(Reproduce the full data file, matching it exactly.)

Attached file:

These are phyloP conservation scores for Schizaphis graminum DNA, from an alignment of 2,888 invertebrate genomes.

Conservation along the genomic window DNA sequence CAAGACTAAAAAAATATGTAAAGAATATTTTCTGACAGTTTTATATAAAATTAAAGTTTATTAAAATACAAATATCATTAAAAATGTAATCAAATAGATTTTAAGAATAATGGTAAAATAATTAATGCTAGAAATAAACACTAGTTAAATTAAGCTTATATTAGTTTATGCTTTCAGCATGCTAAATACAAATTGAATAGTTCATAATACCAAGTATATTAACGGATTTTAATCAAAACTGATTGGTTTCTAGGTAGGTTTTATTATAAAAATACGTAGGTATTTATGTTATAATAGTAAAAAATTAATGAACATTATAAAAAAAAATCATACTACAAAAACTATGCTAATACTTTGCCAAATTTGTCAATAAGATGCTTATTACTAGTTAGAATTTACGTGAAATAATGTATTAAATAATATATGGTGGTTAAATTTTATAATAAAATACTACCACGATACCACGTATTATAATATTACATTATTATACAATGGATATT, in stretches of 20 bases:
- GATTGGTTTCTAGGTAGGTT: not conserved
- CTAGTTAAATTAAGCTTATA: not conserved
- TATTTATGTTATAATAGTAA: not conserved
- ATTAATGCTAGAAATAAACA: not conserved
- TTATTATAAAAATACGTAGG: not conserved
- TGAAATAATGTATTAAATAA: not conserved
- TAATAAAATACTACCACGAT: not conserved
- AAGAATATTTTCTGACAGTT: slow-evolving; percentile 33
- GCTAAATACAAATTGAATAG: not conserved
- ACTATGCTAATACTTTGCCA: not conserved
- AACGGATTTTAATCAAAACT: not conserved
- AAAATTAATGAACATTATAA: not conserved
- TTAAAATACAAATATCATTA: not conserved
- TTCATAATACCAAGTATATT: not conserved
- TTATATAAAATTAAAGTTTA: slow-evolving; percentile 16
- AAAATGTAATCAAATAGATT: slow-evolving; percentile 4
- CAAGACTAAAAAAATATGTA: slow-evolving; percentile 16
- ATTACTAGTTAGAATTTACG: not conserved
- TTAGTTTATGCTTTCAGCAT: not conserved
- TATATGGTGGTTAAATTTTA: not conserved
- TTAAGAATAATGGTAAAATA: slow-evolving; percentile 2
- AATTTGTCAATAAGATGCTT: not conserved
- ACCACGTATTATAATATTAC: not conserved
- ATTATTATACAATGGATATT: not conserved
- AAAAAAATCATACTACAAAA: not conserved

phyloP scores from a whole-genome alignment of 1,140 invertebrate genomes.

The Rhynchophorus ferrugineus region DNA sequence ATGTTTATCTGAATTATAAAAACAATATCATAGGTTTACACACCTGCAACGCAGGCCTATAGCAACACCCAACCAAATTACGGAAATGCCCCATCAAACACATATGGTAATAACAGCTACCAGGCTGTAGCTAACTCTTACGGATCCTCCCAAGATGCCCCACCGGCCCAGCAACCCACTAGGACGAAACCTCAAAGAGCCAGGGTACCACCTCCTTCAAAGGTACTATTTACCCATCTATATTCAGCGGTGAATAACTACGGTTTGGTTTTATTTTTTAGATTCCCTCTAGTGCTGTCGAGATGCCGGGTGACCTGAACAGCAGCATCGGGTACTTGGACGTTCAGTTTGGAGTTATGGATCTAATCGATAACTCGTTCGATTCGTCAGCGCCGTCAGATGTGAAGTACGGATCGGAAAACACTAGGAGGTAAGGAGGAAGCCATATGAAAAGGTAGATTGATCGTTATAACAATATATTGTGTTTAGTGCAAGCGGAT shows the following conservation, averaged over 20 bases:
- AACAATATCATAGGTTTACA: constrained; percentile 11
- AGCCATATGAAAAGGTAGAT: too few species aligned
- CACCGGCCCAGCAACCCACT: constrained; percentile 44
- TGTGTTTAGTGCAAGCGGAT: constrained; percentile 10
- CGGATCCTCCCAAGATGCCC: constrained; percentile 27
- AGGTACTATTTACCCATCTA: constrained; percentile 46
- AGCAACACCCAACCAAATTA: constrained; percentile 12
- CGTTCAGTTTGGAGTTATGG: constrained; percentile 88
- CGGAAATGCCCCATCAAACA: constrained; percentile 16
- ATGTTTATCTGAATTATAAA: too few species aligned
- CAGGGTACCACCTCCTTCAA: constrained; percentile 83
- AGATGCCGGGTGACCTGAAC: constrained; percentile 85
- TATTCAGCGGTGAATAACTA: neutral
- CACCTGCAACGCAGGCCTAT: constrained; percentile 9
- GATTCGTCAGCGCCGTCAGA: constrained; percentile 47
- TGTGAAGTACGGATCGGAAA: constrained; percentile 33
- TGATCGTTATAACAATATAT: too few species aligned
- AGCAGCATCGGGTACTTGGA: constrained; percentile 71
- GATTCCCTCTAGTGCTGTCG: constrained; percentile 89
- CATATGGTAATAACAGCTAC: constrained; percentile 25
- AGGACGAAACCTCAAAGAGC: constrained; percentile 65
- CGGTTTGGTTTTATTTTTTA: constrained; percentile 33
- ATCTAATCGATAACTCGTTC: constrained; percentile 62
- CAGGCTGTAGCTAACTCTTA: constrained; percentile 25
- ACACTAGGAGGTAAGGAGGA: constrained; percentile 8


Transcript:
These are phyloP conservation scores for Schizaphis graminum DNA, from an alignment of 2,888 invertebrate genomes.

Conservation along the genomic window DNA sequence CAAGACTAAAAAAATATGTAAAGAATATTTTCTGACAGTTTTATATAAAATTAAAGTTTATTAAAATACAAATATCATTAAAAATGTAATCAAATAGATTTTAAGAATAATGGTAAAATAATTAATGCTAGAAATAAACACTAGTTAAATTAAGCTTATATTAGTTTATGCTTTCAGCATGCTAAATACAAATTGAATAGTTCATAATACCAAGTATATTAACGGATTTTAATCAAAACTGATTGGTTTCTAGGTAGGTTTTATTATAAAAATACGTAGGTATTTATGTTATAATAGTAAAAAATTAATGAACATTATAAAAAAAAATCATACTACAAAAACTATGCTAATACTTTGCCAAATTTGTCAATAAGATGCTTATTACTAGTTAGAATTTACGTGAAATAATGTATTAAATAATATATGGTGGTTAAATTTTATAATAAAATACTACCACGATACCACGTATTATAATATTACATTATTATACAATGGATATT, in stretches of 20 bases:
- GATTGGTTTCTAGGTAGGTT: not conserved
- CTAGTTAAATTAAGCTTATA: not conserved
- TATTTATGTTATAATAGTAA: not conserved
- ATTAATGCTAGAAATAAACA: not conserved
- TTATTATAAAAATACGTAGG: not conserved
- TGAAATAATGTATTAAATAA: not conserved
- TAATAAAATACTACCACGAT: not conserved
- AAGAATATTTTCTGACAGTT: slow-evolving; percentile 33
- GCTAAATACAAATTGAATAG: not conserved
- ACTATGCTAATACTTTGCCA: not conserved
- AACGGATTTTAATCAAAACT: not conserved
- AAAATTAATGAACATTATAA: not conserved
- TTAAAATACAAATATCATTA: not conserved
- TTCATAATACCAAGTATATT: not conserved
- TTATATAAAATTAAAGTTTA: slow-evolving; percentile 16
- AAAATGTAATCAAATAGATT: slow-evolving; percentile 4
- CAAGACTAAAAAAATATGTA: slow-evolving; percentile 16
- ATTACTAGTTAGAATTTACG: not conserved
- TTAGTTTATGCTTTCAGCAT: not conserved
- TATATGGTGGTTAAATTTTA: not conserved
- TTAAGAATAATGGTAAAATA: slow-evolving; percentile 2
- AATTTGTCAATAAGATGCTT: not conserved
- ACCACGTATTATAATATTAC: not conserved
- ATTATTATACAATGGATATT: not conserved
- AAAAAAATCATACTACAAAA: not conserved

phyloP scores from a whole-genome alignment of 1,140 invertebrate genomes.

The Rhynchophorus ferrugineus region DNA sequence ATGTTTATCTGAATTATAAAAACAATATCATAGGTTTACACACCTGCAACGCAGGCCTATAGCAACACCCAACCAAATTACGGAAATGCCCCATCAAACACATATGGTAATAACAGCTACCAGGCTGTAGCTAACTCTTACGGATCCTCCCAAGATGCCCCACCGGCCCAGCAACCCACTAGGACGAAACCTCAAAGAGCCAGGGTACCACCTCCTTCAAAGGTACTATTTACCCATCTATATTCAGCGGTGAATAACTACGGTTTGGTTTTATTTTTTAGATTCCCTCTAGTGCTGTCGAGATGCCGGGTGACCTGAACAGCAGCATCGGGTACTTGGACGTTCAGTTTGGAGTTATGGATCTAATCGATAACTCGTTCGATTCGTCAGCGCCGTCAGATGTGAAGTACGGATCGGAAAACACTAGGAGGTAAGGAGGAAGCCATATGAAAAGGTAGATTGATCGTTATAACAATATATTGTGTTTAGTGCAAGCGGAT shows the following conservation, averaged over 20 bases:
- AACAATATCATAGGTTTACA: constrained; percentile 11
- AGCCATATGAAAAGGTAGAT: too few species aligned
- CACCGGCCCAGCAACCCACT: constrained; percentile 44
- TGTGTTTAGTGCAAGCGGAT: constrained; percentile 10
- CGGATCCTCCCAAGATGCCC: constrained; percentile 27
- AGGTACTATTTACCCATCTA: constrained; percentile 46
- AGCAACACCCAACCAAATTA: constrained; percentile 12
- CGTTCAGTTTGGAGTTATGG: constrained; percentile 88
- CGGAAATGCCCCATCAAACA: constrained; percentile 16
- ATGTTTATCTGAATTATAAA: too few species aligned
- CAGGGTACCACCTCCTTCAA: constrained; percentile 83
- AGATGCCGGGTGACCTGAAC: constrained; percentile 85
- TATTCAGCGGTGAATAACTA: neutral
- CACCTGCAACGCAGGCCTAT: constrained; percentile 9
- GATTCGTCAGCGCCGTCAGA: constrained; percentile 47
- TGTGAAGTACGGATCGGAAA: constrained; percentile 33
- TGATCGTTATAACAATATAT: too few species aligned
- AGCAGCATCGGGTACTTGGA: constrained; percentile 71
- GATTCCCTCTAGTGCTGTCG: constrained; percentile 89
- CATATGGTAATAACAGCTAC: constrained; percentile 25
- AGGACGAAACCTCAAAGAGC: constrained; percentile 65
- CGGTTTGGTTTTATTTTTTA: constrained; percentile 33
- ATCTAATCGATAACTCGTTC: constrained; percentile 62
- CAGGCTGTAGCTAACTCTTA: constrained; percentile 25
- ACACTAGGAGGTAAGGAGGA: constrained; percentile 8